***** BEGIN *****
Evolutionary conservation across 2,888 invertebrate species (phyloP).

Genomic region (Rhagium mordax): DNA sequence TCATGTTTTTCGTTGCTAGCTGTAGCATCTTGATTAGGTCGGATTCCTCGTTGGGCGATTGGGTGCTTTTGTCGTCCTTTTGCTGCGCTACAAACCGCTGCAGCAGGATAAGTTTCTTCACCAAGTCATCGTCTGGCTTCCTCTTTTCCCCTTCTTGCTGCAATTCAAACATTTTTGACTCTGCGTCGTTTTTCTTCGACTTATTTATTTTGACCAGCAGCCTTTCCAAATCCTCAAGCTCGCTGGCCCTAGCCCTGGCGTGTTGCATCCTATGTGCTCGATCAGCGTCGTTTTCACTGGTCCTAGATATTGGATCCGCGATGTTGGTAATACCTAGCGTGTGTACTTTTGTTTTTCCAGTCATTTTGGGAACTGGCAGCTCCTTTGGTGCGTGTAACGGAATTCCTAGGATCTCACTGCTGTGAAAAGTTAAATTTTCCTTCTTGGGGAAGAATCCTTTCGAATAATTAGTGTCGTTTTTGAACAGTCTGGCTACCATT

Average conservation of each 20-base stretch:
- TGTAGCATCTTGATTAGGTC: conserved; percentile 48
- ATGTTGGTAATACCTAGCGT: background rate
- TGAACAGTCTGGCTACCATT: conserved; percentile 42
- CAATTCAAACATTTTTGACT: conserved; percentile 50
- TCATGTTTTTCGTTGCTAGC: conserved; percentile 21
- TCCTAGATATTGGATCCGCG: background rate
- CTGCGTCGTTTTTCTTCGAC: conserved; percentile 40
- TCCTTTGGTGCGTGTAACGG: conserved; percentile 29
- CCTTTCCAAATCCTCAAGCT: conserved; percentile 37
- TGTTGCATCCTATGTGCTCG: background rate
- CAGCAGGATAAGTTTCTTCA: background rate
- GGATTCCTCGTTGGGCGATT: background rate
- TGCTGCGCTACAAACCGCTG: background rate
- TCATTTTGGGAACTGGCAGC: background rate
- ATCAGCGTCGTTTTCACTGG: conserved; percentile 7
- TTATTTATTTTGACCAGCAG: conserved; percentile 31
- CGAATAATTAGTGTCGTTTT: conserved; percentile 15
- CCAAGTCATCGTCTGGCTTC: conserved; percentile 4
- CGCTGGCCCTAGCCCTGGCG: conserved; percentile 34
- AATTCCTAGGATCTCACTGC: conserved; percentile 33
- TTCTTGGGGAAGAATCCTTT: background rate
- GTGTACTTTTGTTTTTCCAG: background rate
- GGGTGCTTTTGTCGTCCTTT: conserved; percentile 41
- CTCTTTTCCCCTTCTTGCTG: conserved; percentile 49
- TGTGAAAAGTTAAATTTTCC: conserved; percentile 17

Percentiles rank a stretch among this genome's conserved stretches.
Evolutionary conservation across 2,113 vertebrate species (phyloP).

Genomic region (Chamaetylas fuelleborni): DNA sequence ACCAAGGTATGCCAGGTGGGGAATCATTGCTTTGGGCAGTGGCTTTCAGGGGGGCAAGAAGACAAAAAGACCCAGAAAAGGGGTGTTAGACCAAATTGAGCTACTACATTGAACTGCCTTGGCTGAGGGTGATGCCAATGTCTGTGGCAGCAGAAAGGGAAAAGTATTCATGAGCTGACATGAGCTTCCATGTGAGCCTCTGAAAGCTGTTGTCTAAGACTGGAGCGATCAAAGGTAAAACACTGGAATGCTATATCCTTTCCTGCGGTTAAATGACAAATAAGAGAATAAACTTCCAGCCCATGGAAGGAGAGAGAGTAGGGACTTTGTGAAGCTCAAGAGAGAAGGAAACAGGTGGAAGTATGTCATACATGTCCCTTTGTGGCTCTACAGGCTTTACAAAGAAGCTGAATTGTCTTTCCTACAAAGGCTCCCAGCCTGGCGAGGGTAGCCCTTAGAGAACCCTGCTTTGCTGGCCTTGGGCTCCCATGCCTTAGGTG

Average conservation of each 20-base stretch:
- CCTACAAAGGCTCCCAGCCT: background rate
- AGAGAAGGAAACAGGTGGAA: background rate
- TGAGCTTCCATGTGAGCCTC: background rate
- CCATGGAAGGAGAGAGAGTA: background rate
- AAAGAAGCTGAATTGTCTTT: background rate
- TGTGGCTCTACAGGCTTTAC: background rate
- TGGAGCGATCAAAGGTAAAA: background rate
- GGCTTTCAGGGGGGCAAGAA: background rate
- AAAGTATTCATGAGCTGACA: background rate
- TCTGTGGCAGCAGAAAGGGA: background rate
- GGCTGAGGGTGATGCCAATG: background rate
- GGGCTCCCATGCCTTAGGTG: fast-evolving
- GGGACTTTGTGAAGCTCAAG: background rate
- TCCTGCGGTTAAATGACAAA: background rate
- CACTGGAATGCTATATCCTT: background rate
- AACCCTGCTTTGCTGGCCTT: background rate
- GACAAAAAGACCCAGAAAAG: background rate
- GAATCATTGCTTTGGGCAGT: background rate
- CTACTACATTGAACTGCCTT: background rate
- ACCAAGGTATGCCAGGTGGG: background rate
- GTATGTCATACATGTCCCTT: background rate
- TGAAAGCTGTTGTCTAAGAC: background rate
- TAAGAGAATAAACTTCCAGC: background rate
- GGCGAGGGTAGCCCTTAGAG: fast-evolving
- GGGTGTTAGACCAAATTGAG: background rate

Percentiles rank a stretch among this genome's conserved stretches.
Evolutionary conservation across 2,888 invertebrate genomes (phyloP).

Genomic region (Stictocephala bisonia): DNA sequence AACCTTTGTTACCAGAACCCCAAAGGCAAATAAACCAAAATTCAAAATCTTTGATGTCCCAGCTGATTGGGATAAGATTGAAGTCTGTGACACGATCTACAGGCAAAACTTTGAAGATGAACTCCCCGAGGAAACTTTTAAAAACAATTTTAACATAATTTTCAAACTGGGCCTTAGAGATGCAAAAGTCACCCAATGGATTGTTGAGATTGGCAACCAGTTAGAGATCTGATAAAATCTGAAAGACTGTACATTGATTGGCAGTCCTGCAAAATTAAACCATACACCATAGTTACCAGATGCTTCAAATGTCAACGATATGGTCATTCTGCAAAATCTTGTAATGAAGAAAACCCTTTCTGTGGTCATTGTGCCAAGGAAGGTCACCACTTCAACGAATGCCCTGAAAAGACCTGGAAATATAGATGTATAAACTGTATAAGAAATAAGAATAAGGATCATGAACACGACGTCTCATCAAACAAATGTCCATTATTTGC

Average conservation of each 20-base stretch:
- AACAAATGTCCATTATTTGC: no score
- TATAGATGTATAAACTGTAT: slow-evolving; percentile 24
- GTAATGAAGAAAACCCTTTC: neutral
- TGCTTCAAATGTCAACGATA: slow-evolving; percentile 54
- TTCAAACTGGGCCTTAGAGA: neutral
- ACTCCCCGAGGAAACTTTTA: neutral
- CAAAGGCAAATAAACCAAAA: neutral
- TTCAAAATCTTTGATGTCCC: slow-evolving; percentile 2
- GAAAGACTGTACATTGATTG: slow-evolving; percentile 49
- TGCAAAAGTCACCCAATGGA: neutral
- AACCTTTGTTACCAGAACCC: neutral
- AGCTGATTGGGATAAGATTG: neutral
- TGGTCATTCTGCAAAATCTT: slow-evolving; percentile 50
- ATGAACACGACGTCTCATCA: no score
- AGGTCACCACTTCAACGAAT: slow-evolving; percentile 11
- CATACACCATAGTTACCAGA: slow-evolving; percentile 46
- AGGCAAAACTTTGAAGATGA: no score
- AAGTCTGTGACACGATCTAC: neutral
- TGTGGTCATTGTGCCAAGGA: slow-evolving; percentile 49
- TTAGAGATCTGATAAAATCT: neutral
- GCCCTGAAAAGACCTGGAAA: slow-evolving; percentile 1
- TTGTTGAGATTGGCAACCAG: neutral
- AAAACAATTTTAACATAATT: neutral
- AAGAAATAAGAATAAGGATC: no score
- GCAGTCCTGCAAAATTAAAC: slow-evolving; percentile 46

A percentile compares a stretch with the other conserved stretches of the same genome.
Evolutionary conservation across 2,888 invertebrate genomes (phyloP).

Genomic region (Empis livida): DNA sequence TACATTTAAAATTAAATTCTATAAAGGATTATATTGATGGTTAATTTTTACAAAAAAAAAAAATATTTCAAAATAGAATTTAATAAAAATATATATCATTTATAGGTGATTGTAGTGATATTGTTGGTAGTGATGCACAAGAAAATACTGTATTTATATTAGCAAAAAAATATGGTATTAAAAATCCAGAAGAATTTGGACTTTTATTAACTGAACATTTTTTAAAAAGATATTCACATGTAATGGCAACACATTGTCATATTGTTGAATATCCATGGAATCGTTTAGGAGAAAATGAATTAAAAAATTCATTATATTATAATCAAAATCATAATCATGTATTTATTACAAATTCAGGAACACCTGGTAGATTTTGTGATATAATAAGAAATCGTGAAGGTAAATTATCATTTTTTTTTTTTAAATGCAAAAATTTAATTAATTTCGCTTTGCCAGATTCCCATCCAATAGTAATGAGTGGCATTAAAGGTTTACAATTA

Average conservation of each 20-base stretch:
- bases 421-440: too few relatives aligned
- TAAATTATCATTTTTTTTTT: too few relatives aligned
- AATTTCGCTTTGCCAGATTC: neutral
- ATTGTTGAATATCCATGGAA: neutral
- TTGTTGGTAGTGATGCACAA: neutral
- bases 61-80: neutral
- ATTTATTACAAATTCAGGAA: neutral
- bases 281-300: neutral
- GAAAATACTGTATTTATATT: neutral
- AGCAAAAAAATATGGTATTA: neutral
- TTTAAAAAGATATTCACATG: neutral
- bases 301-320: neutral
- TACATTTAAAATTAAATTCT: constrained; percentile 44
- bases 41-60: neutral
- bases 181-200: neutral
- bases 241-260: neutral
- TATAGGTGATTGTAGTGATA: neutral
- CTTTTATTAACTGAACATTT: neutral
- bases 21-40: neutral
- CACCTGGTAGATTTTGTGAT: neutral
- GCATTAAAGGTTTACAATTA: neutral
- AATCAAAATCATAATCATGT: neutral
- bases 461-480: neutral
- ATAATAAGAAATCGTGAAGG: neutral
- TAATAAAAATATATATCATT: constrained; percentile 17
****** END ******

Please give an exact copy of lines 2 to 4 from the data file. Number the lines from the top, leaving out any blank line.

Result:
Genomic region (Rhagium mordax): DNA sequence TCATGTTTTTCGTTGCTAGCTGTAGCATCTTGATTAGGTCGGATTCCTCGTTGGGCGATTGGGTGCTTTTGTCGTCCTTTTGCTGCGCTACAAACCGCTGCAGCAGGATAAGTTTCTTCACCAAGTCATCGTCTGGCTTCCTCTTTTCCCCTTCTTGCTGCAATTCAAACATTTTTGACTCTGCGTCGTTTTTCTTCGACTTATTTATTTTGACCAGCAGCCTTTCCAAATCCTCAAGCTCGCTGGCCCTAGCCCTGGCGTGTTGCATCCTATGTGCTCGATCAGCGTCGTTTTCACTGGTCCTAGATATTGGATCCGCGATGTTGGTAATACCTAGCGTGTGTACTTTTGTTTTTCCAGTCATTTTGGGAACTGGCAGCTCCTTTGGTGCGTGTAACGGAATTCCTAGGATCTCACTGCTGTGAAAAGTTAAATTTTCCTTCTTGGGGAAGAATCCTTTCGAATAATTAGTGTCGTTTTTGAACAGTCTGGCTACCATT

Average conservation of each 20-base stretch:
- TGTAGCATCTTGATTAGGTC: conserved; percentile 48